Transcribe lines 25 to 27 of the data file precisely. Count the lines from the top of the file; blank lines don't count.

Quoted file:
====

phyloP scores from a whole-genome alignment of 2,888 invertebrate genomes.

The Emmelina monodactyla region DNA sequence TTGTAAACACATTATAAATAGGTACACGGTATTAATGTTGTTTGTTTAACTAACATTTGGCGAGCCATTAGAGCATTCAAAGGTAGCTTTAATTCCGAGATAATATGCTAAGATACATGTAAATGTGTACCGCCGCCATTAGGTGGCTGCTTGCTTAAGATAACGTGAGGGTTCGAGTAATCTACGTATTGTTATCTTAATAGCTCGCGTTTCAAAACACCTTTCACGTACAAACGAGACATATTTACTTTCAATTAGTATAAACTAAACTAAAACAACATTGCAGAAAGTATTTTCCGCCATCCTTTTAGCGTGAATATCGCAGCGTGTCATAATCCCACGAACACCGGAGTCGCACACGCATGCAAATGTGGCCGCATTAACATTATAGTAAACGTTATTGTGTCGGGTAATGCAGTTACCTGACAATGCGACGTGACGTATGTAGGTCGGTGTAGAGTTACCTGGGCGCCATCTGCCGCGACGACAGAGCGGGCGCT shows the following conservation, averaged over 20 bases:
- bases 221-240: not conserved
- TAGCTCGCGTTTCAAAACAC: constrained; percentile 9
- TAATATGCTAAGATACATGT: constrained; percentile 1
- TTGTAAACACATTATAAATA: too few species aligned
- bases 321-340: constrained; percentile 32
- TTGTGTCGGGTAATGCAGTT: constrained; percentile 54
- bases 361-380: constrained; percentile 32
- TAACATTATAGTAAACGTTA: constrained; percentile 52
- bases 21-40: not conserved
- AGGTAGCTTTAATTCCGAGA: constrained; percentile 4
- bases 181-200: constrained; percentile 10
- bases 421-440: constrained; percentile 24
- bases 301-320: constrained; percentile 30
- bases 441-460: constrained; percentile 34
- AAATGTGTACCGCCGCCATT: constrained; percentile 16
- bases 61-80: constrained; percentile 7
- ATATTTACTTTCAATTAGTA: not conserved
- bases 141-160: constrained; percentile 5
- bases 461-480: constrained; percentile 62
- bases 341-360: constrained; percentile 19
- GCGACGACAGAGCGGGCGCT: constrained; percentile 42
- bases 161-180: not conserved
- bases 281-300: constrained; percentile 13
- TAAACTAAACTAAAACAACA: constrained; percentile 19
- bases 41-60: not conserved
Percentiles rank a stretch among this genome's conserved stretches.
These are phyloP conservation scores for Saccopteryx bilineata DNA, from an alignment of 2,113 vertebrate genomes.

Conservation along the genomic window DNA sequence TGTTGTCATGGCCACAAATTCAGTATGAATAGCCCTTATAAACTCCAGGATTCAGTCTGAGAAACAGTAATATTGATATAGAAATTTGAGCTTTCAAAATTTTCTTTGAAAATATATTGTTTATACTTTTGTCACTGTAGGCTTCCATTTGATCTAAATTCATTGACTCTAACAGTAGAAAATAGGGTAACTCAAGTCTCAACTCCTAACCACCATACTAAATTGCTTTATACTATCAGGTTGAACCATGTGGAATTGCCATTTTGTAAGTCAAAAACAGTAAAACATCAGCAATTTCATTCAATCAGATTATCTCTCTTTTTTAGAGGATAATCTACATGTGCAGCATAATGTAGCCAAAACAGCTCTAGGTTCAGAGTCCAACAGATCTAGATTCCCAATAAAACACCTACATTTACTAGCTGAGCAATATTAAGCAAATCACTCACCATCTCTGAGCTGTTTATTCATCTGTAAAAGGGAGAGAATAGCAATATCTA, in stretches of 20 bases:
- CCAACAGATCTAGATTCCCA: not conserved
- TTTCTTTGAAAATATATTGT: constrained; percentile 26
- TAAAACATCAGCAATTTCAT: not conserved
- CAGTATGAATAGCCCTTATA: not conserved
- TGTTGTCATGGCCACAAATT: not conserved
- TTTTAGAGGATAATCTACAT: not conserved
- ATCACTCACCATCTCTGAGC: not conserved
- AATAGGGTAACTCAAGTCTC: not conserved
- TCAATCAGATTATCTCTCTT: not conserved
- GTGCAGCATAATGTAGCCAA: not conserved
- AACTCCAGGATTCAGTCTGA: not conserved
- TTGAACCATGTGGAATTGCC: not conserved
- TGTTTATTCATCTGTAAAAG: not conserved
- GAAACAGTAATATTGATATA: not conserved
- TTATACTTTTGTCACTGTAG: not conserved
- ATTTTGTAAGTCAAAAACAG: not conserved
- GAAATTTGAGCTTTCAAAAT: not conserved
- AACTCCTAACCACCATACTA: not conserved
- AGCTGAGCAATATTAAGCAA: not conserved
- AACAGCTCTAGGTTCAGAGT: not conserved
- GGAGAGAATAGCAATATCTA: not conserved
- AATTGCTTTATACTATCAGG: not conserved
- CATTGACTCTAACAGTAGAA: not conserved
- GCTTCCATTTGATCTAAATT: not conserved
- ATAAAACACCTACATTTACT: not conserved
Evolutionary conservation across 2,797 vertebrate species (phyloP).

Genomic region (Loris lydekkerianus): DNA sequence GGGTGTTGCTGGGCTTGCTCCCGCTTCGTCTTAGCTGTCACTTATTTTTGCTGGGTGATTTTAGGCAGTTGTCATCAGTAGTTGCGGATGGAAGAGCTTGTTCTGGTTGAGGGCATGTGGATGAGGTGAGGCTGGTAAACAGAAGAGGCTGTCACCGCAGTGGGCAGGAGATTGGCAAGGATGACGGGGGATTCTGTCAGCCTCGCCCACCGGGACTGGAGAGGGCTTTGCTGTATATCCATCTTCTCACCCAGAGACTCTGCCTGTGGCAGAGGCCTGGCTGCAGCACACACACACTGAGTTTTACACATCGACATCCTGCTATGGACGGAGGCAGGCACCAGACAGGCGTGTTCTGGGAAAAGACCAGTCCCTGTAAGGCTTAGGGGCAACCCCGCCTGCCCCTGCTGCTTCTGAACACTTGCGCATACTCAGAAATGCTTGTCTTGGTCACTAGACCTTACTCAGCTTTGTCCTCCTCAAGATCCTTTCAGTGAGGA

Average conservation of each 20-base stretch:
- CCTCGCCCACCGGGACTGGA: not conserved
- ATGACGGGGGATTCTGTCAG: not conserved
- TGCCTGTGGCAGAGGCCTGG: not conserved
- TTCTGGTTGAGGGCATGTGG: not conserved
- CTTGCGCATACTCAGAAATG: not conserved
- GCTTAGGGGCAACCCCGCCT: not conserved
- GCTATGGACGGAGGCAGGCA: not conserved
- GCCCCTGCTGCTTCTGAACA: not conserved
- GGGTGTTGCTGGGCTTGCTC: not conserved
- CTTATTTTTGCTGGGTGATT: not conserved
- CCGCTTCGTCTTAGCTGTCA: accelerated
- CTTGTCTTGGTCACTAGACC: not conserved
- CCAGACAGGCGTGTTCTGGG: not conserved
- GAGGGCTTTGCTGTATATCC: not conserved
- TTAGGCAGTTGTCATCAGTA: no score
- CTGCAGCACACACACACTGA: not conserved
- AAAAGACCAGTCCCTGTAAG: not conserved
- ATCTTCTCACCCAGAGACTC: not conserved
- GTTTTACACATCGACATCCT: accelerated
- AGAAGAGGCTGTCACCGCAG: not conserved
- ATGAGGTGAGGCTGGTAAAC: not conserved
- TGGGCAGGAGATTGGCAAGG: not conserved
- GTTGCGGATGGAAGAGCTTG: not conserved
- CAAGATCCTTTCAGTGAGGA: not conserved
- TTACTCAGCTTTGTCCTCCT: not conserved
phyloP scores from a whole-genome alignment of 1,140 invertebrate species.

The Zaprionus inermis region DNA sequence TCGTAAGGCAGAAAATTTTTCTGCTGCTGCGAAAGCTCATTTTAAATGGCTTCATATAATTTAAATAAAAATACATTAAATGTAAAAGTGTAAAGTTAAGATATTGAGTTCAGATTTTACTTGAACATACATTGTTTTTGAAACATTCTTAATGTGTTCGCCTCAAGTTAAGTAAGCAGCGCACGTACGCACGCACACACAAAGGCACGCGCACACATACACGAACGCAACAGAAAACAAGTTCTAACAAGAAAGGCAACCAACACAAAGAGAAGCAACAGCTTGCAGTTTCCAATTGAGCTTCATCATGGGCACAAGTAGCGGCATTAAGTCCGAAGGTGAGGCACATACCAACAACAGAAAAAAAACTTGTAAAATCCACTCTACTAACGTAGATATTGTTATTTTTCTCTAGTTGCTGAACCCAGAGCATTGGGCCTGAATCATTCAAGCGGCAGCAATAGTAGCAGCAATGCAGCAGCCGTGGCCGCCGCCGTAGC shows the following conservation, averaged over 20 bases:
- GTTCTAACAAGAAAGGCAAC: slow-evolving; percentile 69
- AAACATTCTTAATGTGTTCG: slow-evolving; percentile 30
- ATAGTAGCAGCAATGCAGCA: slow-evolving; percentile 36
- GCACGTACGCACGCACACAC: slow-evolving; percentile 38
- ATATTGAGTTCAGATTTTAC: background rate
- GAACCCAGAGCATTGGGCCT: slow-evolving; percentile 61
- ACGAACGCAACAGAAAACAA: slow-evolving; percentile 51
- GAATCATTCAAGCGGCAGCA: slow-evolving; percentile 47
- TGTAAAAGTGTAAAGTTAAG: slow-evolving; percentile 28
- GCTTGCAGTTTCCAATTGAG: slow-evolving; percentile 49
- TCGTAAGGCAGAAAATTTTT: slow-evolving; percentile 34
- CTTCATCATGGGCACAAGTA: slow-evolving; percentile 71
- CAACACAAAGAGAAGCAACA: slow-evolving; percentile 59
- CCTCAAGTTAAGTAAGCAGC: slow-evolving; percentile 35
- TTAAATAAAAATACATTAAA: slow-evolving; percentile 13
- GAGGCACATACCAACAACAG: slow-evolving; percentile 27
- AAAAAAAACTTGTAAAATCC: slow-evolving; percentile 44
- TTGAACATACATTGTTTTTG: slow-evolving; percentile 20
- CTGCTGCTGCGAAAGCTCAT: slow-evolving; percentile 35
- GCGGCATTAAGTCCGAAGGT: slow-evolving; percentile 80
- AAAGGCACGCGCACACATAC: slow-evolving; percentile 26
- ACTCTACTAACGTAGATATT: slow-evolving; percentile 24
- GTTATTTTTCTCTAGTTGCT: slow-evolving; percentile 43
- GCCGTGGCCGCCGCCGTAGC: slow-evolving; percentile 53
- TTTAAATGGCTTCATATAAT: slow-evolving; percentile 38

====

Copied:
- bases 281-300: constrained; percentile 13
- TAAACTAAACTAAAACAACA: constrained; percentile 19
- bases 41-60: not conserved